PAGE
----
Preview: Knights Bridge Wine Dinner at Blue Ginger

On Tuesday, April 24th 2012 Blue Ginger in Wellesley, MA is hosting a paired wine dinner featuring Knights Bridge Winery. The event costs $145 inclusive of tax and gratuity. Click here for details and more information.

I sat down with Knights Bridge Managing Director Timothy Carl to preview the wines slated to be poured at the dinner and learn more about the winery. I hadn’t heard of Knights Bridge until recently. For some reason, when I first heard the name Knights Bridge I immediately thought of the well-regarded-as-a-value-play Beringer Knights Valley line-up. The Beringer wines are good, but a better comparison for Knights Bridge would be Peter Michael whose vineyards are a stone’s throw from Knights Bridge’s 120 acre estate north of Calistoga in the slopes of the Mayacamas mountain range.

Tim is one of those guys who lives in many circles. PhD in genetics. Harvard Fellow. Consulting experience at McKinsey and Putnam Associates. Quartermaster in the US Navy. Chef. UC Davis-education in winemaking. The guy loves to learn.

In 2005 he left Boston to return home to northern California and he’s now bringing that experience, backed by 6 generations of winemaking, to the relatively new endeavor that is Knights Bridge. Their first officially released vintage was 2006 and they currently produce 1,200 cases.

When I asked him how he plans to get the attention of today’s fickle wine consumers he said, “By making the absolute best wine possible.” For him, everything comes back to that: Producing the best balanced wines they can.

We started off with a 2009 Pont de Chevalier Sauvignon Blanc. French for Knights Bridge, it’s their second label. It was aged in stainless steel and neutral oak barrels (previously used, in this case for Chardonnay). I thought it was golden and sunny yet balanced nicely by racy minerality and acidity. Green apples and lemon zest. Tasty. 120 cases produced, $40. 89/100 WWP: Very Good.

Next up was the 2009 Knights Bridge West Block Chardonnay. This wine was chosen, along with wines from Screaming Eagle, Harlan, Colgin, Staglin, Peter Michael and others, to be poured at a reception at last year’s G-8 summit at the Louvre. After tasting the wine I can see why it was included in this illustrious company.

The wine weighs in at 15.5% alcohol but you’d never guess it. Light golden in the glass, it’s tremendously round and creamy yet beautifully clean and elegant. Complex aromas and flavors that seemed to change each time I tasted it. Most notable were roasted pear with coconut cream pie in the background. But approached from a different angle when tasted with food, zesty citrus aspects came forward. Quite a wine. 200 cases produced, $65. 93/100 WWP: Outstanding.

Timothy explained that the Knight’s Valley AVA is unique in it’s ability to produce both great Chardonnay and great Cabernet Sauvignon. This, he said, was due to diurnal temperature swings greater than 50F in the summer along with cooler micro climates where Chardonnay can excel.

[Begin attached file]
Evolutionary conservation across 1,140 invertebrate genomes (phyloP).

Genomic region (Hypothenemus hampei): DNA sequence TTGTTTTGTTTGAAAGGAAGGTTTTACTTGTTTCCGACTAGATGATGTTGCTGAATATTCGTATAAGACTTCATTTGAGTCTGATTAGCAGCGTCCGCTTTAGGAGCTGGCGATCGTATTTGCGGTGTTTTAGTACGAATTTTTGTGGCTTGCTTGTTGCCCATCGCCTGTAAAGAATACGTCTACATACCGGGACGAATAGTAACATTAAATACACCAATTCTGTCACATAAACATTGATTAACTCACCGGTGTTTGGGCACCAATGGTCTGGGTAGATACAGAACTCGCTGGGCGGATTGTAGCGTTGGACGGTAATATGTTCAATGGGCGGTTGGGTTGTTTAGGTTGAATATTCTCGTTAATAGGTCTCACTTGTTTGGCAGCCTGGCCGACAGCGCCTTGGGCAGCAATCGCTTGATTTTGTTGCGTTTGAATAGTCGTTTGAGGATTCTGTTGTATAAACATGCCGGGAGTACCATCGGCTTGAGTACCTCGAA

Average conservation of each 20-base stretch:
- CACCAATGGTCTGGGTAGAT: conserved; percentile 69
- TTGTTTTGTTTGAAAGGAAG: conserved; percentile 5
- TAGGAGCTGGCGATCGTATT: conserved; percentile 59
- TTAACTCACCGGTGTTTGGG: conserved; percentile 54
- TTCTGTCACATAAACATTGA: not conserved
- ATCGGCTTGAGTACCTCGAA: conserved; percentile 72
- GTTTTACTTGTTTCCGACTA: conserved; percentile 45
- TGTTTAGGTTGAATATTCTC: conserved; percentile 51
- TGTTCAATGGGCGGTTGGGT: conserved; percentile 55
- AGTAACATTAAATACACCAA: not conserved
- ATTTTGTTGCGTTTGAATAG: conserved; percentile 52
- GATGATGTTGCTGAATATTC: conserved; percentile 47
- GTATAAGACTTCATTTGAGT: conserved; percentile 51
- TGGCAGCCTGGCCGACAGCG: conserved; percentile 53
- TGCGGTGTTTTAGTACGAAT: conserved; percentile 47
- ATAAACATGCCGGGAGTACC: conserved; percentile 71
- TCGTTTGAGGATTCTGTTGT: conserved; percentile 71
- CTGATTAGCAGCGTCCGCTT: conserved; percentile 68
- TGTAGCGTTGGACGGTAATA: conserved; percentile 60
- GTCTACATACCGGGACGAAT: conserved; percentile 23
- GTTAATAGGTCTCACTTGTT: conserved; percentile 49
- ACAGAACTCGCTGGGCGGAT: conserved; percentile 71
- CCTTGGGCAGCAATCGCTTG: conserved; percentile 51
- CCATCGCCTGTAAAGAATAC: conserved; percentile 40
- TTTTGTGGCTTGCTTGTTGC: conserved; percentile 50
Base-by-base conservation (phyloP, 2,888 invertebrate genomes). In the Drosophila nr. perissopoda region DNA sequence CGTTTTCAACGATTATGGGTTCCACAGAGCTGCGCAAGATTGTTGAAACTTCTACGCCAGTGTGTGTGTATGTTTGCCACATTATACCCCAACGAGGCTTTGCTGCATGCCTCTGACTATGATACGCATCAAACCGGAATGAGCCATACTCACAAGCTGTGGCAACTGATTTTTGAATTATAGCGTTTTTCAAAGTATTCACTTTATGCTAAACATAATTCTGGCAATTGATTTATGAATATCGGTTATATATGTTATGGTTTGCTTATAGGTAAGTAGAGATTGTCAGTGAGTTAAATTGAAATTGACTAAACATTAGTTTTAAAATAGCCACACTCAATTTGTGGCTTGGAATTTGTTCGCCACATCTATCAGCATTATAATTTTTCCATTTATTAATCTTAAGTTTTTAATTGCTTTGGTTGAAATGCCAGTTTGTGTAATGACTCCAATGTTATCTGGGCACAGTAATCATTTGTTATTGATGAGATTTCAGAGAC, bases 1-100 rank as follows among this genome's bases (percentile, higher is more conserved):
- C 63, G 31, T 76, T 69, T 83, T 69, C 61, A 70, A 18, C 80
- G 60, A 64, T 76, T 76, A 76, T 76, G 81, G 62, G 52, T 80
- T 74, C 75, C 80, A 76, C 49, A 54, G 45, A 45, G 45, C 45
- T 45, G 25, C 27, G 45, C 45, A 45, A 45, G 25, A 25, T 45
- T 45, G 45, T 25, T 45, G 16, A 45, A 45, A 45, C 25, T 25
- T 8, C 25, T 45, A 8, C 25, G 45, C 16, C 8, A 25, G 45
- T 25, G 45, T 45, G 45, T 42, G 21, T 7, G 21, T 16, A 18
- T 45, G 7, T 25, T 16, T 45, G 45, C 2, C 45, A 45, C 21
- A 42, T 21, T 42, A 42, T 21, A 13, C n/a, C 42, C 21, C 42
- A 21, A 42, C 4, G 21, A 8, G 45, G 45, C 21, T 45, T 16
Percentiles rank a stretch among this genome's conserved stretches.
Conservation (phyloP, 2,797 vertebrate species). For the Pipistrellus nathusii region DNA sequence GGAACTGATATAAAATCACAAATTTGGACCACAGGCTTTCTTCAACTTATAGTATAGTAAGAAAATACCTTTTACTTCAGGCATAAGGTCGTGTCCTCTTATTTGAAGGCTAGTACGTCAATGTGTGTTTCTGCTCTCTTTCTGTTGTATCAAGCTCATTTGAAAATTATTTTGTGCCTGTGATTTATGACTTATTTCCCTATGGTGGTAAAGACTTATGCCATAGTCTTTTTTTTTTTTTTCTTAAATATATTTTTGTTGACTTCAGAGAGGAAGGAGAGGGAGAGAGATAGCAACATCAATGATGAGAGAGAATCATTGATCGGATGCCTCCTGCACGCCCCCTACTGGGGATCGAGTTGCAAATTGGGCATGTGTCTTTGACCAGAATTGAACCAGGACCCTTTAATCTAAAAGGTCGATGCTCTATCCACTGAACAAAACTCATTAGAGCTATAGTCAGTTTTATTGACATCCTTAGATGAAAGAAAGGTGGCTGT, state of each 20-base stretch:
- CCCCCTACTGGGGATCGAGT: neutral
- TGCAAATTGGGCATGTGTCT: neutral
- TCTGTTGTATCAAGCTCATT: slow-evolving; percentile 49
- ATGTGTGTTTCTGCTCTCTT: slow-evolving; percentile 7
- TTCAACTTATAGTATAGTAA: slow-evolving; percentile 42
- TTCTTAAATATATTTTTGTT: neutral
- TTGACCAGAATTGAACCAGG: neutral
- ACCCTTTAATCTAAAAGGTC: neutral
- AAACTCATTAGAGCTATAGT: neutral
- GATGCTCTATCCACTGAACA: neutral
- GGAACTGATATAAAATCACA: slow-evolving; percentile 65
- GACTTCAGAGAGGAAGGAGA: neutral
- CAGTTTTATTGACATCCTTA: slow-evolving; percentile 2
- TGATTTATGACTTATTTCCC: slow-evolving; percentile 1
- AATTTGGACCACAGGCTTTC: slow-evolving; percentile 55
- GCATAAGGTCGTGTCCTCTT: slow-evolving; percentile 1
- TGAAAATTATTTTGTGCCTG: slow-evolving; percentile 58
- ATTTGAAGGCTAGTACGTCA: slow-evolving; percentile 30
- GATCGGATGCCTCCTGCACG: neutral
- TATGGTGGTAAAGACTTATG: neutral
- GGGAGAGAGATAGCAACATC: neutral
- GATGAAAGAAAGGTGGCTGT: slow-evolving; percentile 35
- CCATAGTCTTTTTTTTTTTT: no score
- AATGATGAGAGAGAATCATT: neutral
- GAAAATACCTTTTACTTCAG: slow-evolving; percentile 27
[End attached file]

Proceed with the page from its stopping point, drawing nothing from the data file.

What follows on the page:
The winemaker for both the Chardonnay and the Cabernet Sauvignon is Jeff Ames. Jeff has served as an assistant winemaker to the highly regarded Thomas Rivers Brown and has helped produce wines for Schrader, Maybach, and and Outpost as well as his own label Rudius.

The first Cabernet we tasted was a 2008 Knights Bridge Cabernet Sauvignon produced from mountain fruit from their estate vineyards in Sonoma (the Bridge in Knights Bridge is named for the “bridge” of sorts their property forms between Sonoma and Napa). The wine was aged for 28 months in 100% new French Oak and weighs in at a moderate 14.5% alcohol. The wine snuck up on me a bit. At first it presented itself as a “nice”, pleasant, smooth Cab. But it built power on the mid-palate as it rested in my mouth and finished with a brawny, delicious chocolate-laced finish. 300 cases produced, $115. 92/100 WWP: Outstanding.

Next up was the 2008 Knights Bridge Beckstoffer Dr. Crane Cabernet Sauvignon. It was aged for 21 months in 100% new French Oak and is 14.9% alcohol. The Dr. Crane vineyard is just west of Tre Vigne restaurant if you’re familiar with the area and is known for its rocky soils which tend to produce wine with small berries and scorched earth characteristics. It was quite a bit more tannic than the Knights Bridge at this stage, but also more complex and powerful. 135 cases produced, $135. 92/100 WWP: Outstanding.

The final wine we tasted was the 2008 Knights Bridge Beckstoffer To Kalon Cabernet Sauvignon (pronoucned “tow-kuh-lawn” and Greek for “highest beauty”). To Kalon is arguably the most sought after vineyard in America – especially amongst those who sell their grapes to other producers. The only domestic wines Wine Spectator has ever rated 100 points came from this vineyard in the form of Schrader’s 2007 MM-VII and CCS bottlings.

Also aged for 21 months in 100% new French Oak, the grape clusters were destemmed and cold soaked for 24 hours then fermented on skins in tank. The wine is massive with explosive notes of blackberries, mocha, cinnamon, and chocolate covered espresso beans. Chalky, mouth-filling tannins support a long flavorful finish. Quite spectacular. 110 cases produced, $135. 94/100 WWP: Outstanding.

At last check there was still some availability for the dinner Tuesday night. Give Blue Ginger a call if you’re interested in attending: 781-283-5790 x18 
 
If that doesn’t work out for you check out their wines at these (and other) restaurants and retailers in Massachusetts:

  • Flemings
  • L’Espelier
  • Morton’s Seaport
  • Radius
  • Bauer Wine & Spirits
  • Gordon’s

Next Steps:


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